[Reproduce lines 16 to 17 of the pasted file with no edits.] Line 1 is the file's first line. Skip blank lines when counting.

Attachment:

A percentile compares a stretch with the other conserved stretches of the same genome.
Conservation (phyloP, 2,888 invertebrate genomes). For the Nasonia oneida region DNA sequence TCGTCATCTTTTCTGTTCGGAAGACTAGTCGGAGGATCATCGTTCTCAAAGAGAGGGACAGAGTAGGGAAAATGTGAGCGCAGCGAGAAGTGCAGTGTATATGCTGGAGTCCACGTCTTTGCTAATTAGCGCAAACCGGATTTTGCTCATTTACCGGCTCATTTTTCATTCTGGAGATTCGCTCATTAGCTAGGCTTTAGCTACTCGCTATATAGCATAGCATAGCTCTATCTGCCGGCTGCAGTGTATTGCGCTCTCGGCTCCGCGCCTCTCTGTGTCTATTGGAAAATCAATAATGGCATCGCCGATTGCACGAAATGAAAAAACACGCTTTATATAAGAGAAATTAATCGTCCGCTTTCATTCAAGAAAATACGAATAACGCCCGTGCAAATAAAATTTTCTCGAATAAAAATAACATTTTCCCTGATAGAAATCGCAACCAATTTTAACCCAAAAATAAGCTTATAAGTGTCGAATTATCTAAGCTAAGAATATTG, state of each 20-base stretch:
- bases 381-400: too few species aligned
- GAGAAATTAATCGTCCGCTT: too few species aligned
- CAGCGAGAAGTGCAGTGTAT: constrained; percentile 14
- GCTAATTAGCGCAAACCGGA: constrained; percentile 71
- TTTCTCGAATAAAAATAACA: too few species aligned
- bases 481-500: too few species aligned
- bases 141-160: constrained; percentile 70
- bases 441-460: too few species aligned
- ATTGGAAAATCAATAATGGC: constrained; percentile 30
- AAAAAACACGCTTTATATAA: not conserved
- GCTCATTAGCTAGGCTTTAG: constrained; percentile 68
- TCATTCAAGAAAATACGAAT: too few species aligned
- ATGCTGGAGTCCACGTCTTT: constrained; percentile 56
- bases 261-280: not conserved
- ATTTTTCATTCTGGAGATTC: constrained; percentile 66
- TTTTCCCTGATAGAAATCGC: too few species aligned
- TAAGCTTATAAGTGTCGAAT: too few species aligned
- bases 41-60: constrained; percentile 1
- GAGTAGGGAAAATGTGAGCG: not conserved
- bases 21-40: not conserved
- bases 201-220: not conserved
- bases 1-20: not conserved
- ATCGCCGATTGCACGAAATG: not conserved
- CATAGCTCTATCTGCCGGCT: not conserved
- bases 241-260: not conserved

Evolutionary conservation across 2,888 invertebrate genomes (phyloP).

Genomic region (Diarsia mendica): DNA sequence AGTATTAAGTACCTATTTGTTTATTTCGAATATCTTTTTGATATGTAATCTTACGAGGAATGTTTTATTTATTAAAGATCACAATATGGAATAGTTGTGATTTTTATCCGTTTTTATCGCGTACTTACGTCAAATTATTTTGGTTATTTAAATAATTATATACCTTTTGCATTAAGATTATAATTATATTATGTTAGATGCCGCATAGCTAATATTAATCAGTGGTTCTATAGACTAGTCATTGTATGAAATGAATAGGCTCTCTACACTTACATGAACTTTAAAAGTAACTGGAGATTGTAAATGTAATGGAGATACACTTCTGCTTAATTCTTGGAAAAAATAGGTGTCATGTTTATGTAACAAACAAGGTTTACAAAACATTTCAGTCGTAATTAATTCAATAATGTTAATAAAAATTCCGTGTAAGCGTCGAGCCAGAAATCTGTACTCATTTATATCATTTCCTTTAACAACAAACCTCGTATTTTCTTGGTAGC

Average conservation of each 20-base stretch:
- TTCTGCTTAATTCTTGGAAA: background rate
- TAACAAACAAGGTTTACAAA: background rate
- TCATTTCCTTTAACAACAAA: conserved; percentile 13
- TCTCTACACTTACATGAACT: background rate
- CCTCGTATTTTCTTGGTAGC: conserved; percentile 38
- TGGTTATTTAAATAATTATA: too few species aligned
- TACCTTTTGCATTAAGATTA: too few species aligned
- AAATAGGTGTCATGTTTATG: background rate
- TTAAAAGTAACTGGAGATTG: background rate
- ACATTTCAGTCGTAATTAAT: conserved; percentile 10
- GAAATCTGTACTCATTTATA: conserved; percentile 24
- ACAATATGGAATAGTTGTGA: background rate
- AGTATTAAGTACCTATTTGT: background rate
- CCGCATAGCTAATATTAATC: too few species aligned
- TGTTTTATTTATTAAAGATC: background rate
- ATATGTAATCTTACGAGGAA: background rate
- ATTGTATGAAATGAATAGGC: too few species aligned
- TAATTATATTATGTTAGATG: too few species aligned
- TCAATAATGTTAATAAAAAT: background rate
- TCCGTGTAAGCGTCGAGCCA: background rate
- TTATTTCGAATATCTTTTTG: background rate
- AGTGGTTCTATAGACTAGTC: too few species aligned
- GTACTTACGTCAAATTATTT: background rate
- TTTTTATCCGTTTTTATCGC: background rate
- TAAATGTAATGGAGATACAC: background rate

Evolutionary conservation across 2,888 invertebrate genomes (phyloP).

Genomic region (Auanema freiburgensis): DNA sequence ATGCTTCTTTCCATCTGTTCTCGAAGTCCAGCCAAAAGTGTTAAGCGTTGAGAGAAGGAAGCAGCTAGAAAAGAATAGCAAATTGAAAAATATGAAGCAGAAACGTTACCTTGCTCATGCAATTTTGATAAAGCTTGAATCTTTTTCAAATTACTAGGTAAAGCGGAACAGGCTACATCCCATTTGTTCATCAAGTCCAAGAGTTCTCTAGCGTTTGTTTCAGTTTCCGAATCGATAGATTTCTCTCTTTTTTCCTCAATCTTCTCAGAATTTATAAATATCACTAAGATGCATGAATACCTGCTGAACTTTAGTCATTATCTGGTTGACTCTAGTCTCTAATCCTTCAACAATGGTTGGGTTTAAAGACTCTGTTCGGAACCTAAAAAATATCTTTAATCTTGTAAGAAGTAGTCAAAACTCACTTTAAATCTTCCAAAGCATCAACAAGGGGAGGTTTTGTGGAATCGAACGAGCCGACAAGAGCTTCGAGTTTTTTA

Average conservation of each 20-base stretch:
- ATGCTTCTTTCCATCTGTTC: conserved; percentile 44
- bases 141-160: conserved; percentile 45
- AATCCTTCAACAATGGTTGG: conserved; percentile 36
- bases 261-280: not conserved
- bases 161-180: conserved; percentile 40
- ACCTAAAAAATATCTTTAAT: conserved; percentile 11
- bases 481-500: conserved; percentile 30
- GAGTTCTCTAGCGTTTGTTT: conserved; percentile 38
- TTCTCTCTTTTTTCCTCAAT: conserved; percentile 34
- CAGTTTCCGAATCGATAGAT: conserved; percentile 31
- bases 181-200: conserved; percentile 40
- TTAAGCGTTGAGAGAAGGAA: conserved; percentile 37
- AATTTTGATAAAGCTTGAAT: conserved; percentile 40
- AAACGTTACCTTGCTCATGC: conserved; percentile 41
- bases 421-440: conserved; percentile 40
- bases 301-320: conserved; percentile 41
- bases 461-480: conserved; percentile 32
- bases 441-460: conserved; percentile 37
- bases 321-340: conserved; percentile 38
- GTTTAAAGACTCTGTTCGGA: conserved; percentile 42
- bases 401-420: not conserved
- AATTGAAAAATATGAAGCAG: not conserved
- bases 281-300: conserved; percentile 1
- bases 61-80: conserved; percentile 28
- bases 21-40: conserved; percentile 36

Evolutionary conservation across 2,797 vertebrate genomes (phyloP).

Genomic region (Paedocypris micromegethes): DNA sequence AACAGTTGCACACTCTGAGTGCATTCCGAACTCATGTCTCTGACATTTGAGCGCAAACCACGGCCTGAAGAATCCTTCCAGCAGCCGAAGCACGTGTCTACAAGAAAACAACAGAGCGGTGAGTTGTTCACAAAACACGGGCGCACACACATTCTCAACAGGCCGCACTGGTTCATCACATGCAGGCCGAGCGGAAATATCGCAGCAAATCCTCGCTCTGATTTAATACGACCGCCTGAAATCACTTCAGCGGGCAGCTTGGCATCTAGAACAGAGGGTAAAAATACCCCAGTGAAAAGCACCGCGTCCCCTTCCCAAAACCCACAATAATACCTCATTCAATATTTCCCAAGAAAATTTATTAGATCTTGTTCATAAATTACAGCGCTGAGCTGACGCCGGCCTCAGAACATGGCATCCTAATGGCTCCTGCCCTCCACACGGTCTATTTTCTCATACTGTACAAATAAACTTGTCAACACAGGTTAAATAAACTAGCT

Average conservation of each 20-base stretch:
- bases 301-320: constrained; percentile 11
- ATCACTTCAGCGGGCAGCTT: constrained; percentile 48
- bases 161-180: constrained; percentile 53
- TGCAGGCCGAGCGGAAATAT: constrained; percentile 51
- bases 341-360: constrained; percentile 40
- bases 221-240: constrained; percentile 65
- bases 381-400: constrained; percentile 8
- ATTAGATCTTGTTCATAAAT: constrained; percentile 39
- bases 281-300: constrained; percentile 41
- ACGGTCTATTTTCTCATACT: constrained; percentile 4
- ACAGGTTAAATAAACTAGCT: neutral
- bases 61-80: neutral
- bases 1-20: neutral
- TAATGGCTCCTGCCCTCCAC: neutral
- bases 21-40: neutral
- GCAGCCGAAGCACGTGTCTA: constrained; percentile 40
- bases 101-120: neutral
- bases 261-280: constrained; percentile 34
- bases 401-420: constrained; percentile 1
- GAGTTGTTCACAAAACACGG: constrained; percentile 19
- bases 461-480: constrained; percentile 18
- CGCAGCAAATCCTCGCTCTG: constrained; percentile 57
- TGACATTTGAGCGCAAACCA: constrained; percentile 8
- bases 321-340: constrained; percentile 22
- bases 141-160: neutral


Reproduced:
- bases 261-280: not conserved
- ATTTTTCATTCTGGAGATTC: constrained; percentile 66